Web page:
Surviving Creepy Campaigns for GMs – Part 3

Surviving Creepy Campaigns for GMs – Part 3

October 19, 2018 Off By TK

Greetings, adventurers, and welcome back to our series on horror storytelling for new and less-experienced Game Masters. By now, we’ve established healthy communication with your party and using sensory triggers to immerse players in the environment. Now the swords are bloodied, the vampires vanquished (for now), and the zombie hordes dispersed…what now?


Somewhere That’s Green

When you finally stretch out to sleep, you find yourself searching the hulking silhouettes of tangled thorn bushes for movement, settling on a mysterious pair of blinking eyes that burn into yours.”

And are these mysterious blinking eyes yellow or red this time?”


Okay. So not werewolves. The cleric’s on watch. Let’s go to sleep.”

Last week I told you that your players should feel relief when your characters do. This is a little trickier than it sounds, because you can’t keep winding the tension until your players and their PCs break. If you keep throwing one blood-soaked, terrifying scenario after another, your campaign runs the risk of becoming monotonous—a death knell to any story that promises to leave your players quaking in their beds. If your party is yawning or scrolling through social media every time you lead them into a deep, dark dungeon, then it may be time to give them a small break from the life or death struggle.

Avery Lewis. Used with License.

The empty space between combat and conflicts is the perfect time to let your party take the lead and shape your world. Allow them to unwind and roleplay, encourage the party to talk to one another about their experiences, perhaps reveal backstory. If you feel the need to remind them where they are, consider creating a randomized table (or even purchasing one from the DM Guild — here’s one of my personal favorites) that allows them to explore the world without forcing them into a fatal predicament.

Not every monster needs to endanger the party to maintain atmosphere. Perhaps the party comes upon a wolf teaching her cubs to hunt for the first time, or they witness a group of robed figures calling ghosts from their tombs for a monthly reunion. A farmer’s family may require the party to forage in the nearby clearing for herbs of protection during the solstice and the party may have to sneak around a mist-shrouded wight’s barrow. These are scenarios that reinforce atmosphere and immersion while allowing your party members to release tension in a “low-stakes” quest. All the easier to wind them back up when the innocent family is revealed to be a crafty coven of night hags!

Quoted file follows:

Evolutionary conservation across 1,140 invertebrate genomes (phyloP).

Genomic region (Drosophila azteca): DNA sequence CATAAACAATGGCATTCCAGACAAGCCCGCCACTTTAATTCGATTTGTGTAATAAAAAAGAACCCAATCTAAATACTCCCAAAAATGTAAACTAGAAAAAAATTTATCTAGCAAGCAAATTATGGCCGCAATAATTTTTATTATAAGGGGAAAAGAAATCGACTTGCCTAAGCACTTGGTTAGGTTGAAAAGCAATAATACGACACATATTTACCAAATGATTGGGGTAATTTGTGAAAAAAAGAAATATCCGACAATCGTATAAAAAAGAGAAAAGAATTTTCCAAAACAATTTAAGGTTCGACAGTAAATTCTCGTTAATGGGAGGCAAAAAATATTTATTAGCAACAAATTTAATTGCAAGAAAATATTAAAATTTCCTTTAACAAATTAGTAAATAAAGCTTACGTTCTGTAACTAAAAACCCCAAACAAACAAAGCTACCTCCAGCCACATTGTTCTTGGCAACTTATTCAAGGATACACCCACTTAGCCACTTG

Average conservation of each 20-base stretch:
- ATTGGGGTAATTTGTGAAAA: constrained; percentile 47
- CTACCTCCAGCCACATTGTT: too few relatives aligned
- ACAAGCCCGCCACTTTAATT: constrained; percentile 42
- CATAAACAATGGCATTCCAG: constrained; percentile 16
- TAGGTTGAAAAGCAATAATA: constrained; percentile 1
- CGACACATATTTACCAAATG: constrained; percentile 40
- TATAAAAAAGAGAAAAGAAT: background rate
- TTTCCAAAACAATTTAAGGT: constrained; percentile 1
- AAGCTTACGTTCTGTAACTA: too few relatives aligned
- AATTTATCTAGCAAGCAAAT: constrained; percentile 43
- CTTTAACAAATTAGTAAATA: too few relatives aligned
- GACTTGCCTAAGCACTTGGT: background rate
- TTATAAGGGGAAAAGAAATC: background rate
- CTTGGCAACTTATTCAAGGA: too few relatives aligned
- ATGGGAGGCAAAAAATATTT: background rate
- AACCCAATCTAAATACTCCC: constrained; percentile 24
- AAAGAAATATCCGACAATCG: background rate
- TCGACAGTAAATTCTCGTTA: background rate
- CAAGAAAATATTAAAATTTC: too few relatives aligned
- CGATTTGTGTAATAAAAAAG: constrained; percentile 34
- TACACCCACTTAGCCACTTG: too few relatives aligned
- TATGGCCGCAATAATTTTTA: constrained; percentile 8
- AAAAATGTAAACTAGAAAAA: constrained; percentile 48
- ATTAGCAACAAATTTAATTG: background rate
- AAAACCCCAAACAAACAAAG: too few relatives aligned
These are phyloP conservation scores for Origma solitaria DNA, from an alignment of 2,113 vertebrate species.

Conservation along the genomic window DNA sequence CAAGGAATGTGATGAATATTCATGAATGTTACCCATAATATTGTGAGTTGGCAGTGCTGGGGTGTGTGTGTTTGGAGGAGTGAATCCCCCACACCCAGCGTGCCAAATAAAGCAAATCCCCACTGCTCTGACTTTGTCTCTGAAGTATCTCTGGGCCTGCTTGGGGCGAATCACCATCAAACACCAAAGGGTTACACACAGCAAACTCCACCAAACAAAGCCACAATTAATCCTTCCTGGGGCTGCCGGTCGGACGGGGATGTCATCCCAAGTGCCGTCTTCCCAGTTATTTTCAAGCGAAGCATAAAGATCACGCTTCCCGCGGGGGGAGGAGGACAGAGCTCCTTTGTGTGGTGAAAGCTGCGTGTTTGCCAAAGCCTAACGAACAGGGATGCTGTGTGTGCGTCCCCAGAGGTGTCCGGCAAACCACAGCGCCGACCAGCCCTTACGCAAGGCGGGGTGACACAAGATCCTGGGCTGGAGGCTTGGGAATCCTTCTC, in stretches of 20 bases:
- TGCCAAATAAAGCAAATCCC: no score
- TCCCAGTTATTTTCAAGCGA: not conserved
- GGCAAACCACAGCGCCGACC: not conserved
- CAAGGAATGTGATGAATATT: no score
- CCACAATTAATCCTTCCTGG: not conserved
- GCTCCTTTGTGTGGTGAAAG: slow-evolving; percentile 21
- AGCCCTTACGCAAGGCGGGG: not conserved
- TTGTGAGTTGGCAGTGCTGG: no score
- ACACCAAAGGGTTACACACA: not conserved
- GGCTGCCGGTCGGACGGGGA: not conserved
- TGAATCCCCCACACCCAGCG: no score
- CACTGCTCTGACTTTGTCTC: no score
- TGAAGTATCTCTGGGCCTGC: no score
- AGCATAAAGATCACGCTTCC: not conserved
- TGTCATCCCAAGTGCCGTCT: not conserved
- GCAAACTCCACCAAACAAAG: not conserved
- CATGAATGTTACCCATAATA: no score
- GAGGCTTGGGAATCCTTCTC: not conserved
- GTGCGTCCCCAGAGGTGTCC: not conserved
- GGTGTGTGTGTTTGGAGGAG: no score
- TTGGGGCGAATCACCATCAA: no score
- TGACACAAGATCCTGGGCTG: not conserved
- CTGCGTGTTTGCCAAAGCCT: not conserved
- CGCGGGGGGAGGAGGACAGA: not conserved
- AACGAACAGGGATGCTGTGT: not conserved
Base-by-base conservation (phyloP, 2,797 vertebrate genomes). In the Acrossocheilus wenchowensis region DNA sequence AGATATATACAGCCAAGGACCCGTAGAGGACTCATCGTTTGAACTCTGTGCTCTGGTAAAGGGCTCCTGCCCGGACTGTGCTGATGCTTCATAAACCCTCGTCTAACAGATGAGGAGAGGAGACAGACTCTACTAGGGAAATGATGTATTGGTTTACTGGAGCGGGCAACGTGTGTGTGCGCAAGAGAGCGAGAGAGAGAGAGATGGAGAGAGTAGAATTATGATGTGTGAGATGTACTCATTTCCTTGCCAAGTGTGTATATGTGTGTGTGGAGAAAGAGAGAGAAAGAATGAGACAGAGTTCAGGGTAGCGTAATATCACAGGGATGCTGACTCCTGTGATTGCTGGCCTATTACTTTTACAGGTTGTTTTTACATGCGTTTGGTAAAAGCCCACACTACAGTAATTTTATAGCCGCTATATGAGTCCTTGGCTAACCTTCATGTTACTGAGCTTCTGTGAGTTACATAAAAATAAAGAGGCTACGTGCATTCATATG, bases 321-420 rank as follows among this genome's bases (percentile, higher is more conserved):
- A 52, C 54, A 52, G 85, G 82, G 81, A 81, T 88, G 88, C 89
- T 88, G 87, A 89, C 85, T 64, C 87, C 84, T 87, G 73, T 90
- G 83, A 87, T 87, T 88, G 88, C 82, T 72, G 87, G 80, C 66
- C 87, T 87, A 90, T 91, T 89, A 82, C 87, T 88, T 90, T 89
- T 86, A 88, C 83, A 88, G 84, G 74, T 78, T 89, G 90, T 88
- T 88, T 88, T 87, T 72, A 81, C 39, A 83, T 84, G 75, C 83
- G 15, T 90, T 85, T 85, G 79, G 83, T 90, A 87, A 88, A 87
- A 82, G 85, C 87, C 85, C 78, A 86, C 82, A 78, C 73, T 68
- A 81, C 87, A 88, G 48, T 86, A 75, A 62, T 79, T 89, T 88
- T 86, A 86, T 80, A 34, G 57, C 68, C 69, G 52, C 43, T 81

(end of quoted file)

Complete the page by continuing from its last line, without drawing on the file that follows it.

Separating Tragedy from Punishment

The lich narrows his eyes, snarls with rage, and points a finger at the paladin’s sister, unleashing a ray of brilliant silver light. In the briefest of moments before she vanishes into ash, she sheds a single tear.”

Wait, she doesn’t get a save or anything?”

Nope. She’s dead. Sorry.”

So we went through that whole adventure to rescue her and she’s dead, just like that?”

Yep. The lich then points his finger at the paladin. Unless his save beats a 34, he’s dead, too.”

It’s incredibly tempting to race for the gut-punch in a darker themed story. The recipe is simple and seems perfect for a horror masterpiece: Your party gets a quest, your party embarks on this quest, your party overcomes every obstacle in their way, and, once your party is celebrating with their quarry, it is snatched from their fingertips and destroyed, with no hope of salvaging it. Maybe this even ends in a total party decimation when it’s revealed they are well out of their element and if they’d only drank from the unlabeled green vial twelve sessions ago, they may have stood a chance.

Nicholas Picard. Used with License.

Tragic twists should not mean punishing players for their investment in the story. 9 times out of 10, only the storyteller is ever satisfied by an ending like this. At best, it is a predictable and boring ploy and, at worst, your party feels manipulated and resentful. If you’re chomping at the bit to pull this type of “gotcha”, ask yourself whether the party will appreciate being told their hard work has amounted to no more than a gained level and some forgettable loot regurgitated from a randomized table. Chances are they won’t and, with a little time, you can write a much better scenario that will put your characters back in charge of a narrative that they will be more than happy to finish.


That’s all for this week, adventurers! Join us next week where we discuss closing the campaign and some techniques for aftercare!

Happy Adventuring!